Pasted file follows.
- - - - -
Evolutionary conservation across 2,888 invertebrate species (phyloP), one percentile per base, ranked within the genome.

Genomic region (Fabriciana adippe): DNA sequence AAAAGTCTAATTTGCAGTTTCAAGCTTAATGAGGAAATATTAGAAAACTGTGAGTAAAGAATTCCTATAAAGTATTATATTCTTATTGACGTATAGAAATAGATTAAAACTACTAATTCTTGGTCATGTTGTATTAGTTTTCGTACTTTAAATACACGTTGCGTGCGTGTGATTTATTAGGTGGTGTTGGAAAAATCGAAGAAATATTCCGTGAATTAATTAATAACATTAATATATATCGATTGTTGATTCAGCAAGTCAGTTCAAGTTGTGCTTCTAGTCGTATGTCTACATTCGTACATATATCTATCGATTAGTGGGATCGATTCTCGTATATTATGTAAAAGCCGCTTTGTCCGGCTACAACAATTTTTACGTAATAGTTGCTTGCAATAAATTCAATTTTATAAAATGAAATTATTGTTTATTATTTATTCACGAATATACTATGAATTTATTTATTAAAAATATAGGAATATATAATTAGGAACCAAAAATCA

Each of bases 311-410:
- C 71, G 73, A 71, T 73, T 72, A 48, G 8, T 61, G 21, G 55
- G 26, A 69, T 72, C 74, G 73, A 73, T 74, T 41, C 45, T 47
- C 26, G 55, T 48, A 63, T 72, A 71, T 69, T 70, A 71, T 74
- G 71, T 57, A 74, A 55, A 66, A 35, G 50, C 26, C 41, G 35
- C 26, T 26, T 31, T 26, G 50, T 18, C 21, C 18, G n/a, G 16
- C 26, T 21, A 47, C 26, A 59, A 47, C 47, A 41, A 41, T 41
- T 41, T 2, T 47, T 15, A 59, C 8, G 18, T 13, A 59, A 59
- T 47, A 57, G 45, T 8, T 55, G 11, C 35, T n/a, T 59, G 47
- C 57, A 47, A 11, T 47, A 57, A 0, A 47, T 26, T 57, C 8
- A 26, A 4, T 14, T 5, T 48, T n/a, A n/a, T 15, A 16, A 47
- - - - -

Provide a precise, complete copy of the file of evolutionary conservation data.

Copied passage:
Evolutionary conservation across 2,888 invertebrate species (phyloP), one percentile per base, ranked within the genome.

Genomic region (Fabriciana adippe): DNA sequence AAAAGTCTAATTTGCAGTTTCAAGCTTAATGAGGAAATATTAGAAAACTGTGAGTAAAGAATTCCTATAAAGTATTATATTCTTATTGACGTATAGAAATAGATTAAAACTACTAATTCTTGGTCATGTTGTATTAGTTTTCGTACTTTAAATACACGTTGCGTGCGTGTGATTTATTAGGTGGTGTTGGAAAAATCGAAGAAATATTCCGTGAATTAATTAATAACATTAATATATATCGATTGTTGATTCAGCAAGTCAGTTCAAGTTGTGCTTCTAGTCGTATGTCTACATTCGTACATATATCTATCGATTAGTGGGATCGATTCTCGTATATTATGTAAAAGCCGCTTTGTCCGGCTACAACAATTTTTACGTAATAGTTGCTTGCAATAAATTCAATTTTATAAAATGAAATTATTGTTTATTATTTATTCACGAATATACTATGAATTTATTTATTAAAAATATAGGAATATATAATTAGGAACCAAAAATCA

Each of bases 311-410:
- C 71, G 73, A 71, T 73, T 72, A 48, G 8, T 61, G 21, G 55
- G 26, A 69, T 72, C 74, G 73, A 73, T 74, T 41, C 45, T 47
- C 26, G 55, T 48, A 63, T 72, A 71, T 69, T 70, A 71, T 74
- G 71, T 57, A 74, A 55, A 66, A 35, G 50, C 26, C 41, G 35
- C 26, T 26, T 31, T 26, G 50, T 18, C 21, C 18, G n/a, G 16
- C 26, T 21, A 47, C 26, A 59, A 47, C 47, A 41, A 41, T 41
- T 41, T 2, T 47, T 15, A 59, C 8, G 18, T 13, A 59, A 59
- T 47, A 57, G 45, T 8, T 55, G 11, C 35, T n/a, T 59, G 47
- C 57, A 47, A 11, T 47, A 57, A 0, A 47, T 26, T 57, C 8
- A 26, A 4, T 14, T 5, T 48, T n/a, A n/a, T 15, A 16, A 47